Faux The Love Of Fur!
Faux fur has never been more in trend and has increasingly become more popular for fashion designers to incorporate throughout their collections. Fashion design labels such as Ralph Lauren and Chanel have promoted the use of fake fur by featuring it in their 2019/2020 Winter Collections.
However, time and time again we hear sewists say the same thing- ‘How do I cut and sew heavy fur fabric?’
Faux fur can certainly be a very daunting material to work with, given it’s thickness, heavy weight and often wider width.
Read on to see exactly what to do when working with fur.
Before getting started make sure you have the following-
- A safe cutting surface
- A sharp razor knife or scissors with a very sharp tip (a sharp knife, in this case, is more important than ever)
- Marking pencils to transfer pattern lines to the fabric
- Fabric weights
- A wide-tooth hair comb
The direction of the hairs on the fur must be considered before cutting. In most cases, the hairs of the fur will point downwards.
For example, on a fur coat, the hairs on the fur flow down towards the feet.
When positioning the fabric, ensure that you have brushed the fur and determined the direction of the hairs.
Lay all of the pattern pieces in the correct direction- considering direction of hairs.
Now carefully cut out your pattern pieces, ensuring any excess paper is removed from around the cutting lines.
The key thing to remember when working with fur is to mark the back of the fabric. Turn the pattern pieces over and place them on the backside of the fur (the side without the hairs). Use a marking pencil or tailors chalk (easy to use but can rub away very quickly). It is recommended that you use the fabric weights at this stage to hold the pattern pieces on the fur.
Every sewist has their preferred cutting tool. When cutting fur fabric, you can use a pair of scissors or a craft knife- just make sure that neither are blunt. If you choose to use scissors, make sure you make very small clips along the cut line using just the tips of the scissors. Remember, you are only trying to cut the fabric backing, not the long hairs of the actual fur.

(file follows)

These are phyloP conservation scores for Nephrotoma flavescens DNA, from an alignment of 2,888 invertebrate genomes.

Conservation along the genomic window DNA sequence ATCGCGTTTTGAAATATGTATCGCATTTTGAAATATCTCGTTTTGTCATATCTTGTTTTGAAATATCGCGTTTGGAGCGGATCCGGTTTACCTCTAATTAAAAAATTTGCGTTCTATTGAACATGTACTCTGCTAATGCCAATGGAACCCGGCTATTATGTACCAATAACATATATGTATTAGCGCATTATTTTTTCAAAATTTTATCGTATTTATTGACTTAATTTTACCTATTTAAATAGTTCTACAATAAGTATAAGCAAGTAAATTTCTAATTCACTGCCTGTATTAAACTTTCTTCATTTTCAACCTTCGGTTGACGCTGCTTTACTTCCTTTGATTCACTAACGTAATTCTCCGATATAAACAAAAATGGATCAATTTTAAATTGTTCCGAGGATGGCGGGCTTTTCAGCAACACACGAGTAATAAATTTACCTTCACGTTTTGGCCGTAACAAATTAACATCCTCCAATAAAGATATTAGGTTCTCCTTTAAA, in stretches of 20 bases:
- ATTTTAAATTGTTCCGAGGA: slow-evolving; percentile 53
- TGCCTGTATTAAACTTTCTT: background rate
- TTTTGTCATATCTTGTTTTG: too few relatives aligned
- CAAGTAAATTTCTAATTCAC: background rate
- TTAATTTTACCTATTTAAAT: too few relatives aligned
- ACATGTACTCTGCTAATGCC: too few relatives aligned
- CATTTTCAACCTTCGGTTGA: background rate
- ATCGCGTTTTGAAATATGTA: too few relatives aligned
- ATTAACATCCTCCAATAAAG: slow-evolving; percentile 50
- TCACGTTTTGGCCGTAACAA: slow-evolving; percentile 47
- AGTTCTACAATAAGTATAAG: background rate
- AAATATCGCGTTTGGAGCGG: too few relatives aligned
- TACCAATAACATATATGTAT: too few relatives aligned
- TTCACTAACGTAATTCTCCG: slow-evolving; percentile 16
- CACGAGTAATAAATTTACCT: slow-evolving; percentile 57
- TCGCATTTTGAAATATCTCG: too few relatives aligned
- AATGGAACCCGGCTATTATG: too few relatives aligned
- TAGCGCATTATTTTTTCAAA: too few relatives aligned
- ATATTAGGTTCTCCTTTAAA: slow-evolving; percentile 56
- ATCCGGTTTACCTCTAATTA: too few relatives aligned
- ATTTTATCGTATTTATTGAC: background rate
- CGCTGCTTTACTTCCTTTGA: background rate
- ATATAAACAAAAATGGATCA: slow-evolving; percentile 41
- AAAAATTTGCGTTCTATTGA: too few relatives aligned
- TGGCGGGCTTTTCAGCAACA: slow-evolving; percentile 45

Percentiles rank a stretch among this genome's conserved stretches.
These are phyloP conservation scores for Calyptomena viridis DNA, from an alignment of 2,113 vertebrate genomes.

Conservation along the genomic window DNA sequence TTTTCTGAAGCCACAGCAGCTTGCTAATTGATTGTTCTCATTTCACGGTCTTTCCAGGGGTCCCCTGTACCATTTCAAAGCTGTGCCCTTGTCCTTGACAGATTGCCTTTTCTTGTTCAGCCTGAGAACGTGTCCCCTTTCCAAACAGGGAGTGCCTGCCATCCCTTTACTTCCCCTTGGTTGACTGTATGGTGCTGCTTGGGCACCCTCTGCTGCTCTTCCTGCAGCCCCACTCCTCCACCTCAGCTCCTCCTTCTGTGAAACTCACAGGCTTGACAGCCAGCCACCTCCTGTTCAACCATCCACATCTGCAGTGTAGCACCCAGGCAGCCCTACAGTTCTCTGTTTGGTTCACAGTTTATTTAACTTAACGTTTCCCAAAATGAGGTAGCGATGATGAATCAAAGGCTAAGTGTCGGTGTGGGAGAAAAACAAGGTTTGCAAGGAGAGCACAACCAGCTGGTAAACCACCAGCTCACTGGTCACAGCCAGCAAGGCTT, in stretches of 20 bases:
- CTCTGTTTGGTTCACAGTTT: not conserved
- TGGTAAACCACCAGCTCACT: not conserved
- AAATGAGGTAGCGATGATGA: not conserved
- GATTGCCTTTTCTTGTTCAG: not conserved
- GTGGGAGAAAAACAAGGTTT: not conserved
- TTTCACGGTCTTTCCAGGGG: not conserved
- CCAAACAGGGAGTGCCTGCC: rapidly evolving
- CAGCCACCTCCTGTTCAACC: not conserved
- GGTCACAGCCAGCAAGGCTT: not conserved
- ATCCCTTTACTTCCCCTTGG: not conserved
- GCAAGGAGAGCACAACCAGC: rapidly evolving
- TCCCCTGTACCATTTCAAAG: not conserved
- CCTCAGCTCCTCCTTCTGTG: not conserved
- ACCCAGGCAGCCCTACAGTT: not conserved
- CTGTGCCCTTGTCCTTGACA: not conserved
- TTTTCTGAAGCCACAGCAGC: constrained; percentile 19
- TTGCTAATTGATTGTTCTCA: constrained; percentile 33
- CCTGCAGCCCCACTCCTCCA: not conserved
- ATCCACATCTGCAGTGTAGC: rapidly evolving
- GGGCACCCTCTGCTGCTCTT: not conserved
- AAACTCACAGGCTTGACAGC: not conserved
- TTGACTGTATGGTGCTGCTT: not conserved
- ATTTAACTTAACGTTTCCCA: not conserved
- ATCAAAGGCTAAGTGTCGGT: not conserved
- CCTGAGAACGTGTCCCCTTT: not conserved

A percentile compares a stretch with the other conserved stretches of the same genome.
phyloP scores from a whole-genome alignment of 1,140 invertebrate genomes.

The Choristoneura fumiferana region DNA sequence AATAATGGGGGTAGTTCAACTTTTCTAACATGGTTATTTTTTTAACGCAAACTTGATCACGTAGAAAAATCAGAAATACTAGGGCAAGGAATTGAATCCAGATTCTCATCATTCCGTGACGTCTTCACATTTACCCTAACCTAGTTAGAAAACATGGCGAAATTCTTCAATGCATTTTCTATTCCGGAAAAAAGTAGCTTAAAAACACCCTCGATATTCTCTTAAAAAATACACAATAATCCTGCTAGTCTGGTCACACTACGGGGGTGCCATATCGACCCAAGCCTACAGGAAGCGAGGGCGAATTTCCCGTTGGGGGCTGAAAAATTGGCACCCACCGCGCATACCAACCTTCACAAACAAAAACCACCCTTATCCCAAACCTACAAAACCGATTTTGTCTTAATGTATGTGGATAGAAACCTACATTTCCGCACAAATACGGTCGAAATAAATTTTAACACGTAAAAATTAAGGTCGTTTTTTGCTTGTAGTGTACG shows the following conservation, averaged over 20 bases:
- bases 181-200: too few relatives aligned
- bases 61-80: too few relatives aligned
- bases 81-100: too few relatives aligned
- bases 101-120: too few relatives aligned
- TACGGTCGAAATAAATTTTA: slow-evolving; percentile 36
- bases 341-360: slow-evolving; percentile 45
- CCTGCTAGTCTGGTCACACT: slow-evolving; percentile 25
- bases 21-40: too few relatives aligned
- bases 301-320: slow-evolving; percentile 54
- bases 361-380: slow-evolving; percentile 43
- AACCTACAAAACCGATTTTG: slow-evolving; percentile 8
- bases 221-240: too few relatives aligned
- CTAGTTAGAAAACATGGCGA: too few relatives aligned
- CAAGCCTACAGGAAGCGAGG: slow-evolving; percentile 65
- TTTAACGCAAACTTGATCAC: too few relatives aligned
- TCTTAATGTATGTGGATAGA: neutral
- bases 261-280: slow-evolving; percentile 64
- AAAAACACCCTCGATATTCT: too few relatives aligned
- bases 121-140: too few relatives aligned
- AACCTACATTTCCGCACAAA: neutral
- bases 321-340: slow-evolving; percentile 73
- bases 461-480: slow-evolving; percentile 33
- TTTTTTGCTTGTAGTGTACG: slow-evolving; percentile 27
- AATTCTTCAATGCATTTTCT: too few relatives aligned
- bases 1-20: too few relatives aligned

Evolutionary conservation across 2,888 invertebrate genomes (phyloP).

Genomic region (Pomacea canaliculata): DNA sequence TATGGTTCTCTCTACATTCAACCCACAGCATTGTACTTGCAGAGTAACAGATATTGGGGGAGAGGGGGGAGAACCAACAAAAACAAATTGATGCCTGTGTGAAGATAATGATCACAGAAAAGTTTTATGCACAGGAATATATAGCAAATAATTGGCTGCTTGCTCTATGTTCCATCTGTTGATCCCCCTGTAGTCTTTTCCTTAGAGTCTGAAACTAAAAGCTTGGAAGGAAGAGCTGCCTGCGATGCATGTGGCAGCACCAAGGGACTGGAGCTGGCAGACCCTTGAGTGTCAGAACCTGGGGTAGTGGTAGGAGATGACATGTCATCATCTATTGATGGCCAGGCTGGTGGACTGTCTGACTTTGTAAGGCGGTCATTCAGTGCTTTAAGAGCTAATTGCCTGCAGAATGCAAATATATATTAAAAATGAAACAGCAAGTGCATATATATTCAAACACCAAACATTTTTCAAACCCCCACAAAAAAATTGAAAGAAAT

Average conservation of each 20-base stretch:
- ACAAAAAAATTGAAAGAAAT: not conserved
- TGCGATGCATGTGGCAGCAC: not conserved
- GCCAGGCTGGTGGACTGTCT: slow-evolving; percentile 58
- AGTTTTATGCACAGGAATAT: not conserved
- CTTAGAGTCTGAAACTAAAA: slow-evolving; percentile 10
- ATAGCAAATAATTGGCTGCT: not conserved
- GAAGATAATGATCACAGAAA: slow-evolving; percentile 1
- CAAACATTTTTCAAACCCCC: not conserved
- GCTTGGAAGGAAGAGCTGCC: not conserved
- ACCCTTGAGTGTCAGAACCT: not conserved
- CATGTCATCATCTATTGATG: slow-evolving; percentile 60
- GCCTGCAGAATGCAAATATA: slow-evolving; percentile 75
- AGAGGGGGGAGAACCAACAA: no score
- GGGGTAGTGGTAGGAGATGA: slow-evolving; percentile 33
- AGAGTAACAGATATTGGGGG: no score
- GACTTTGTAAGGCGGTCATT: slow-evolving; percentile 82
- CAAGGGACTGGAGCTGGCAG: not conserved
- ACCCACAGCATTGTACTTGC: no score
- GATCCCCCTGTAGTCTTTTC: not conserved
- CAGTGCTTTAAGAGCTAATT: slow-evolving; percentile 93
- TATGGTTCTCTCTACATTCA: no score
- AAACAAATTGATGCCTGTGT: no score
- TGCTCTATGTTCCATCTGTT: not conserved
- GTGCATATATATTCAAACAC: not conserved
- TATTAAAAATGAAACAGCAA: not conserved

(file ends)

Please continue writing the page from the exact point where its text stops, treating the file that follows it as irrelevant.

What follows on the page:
If you opt for the use of a craft knife, cut very carefully around the pattern ensuring that you are not cutting too deep (you want to keep the fur fibres intact). Don’t worry if the piece doesn’t cut all the way through as the next step will help with this.
*Quick Tip- Try cutting a simple shape out of a test piece of fur. Cutting fur can be tricky so a little bit of practice is always safer than ruining your project material.
After you have lightly cut the fabric, simply tug at the cut lines and the pattern piece should come apart from the main material. Once you have carefully removed the cut piece, use a wide tooth hair comb to brush the fur fibres into their natural direction. Repeat steps 1-4 for all of the remaining pattern pieces.
Standard needle and thread is absolutely fine for sewing fur. However you must be sure to lengthen your stitch for best results. The best way to determine the stitch length setting on your machine is to run a test piece through it before attempting the final stitch. Seams may be joined using a zig-zag stitch or a straight stitch. However as fur contains long strands of hair, the openings in a zigzagged seam will not show- making it the perfect seam choice!
After you have finished sewing your fur, flip it the right side out. Take a needle and slowly pull hairs, that have become trapped in the seam, out. Next gently comb the seam to remove any remaining hairs that have become stuck in the seam. Be sure to carry out this step after every seam is formed. It becomes much harder to comb a junction of four seams than to do it at every step.
- No matter how careful you are whilst cutting fur- it will make a mess! Make sure you keep your sewing machine far away from you whilst cutting to prevent hairs from getting trapped or caught in the machine. A lint roller is essential- thank us later!
- Clean your machine after working with fur. During the sewing process, the fabric is likely to give off some lint so take your time after any project involving fur and clean your machine!
- Start small. For your firt time using fur, try a smaller project such as adding a fur collar to an existing garment. Once you are confident with the material, you can start working on that dream fur coat!
Here’s some of our favourite Faux Furs Materials to work with (available at www.fabricguys.com) –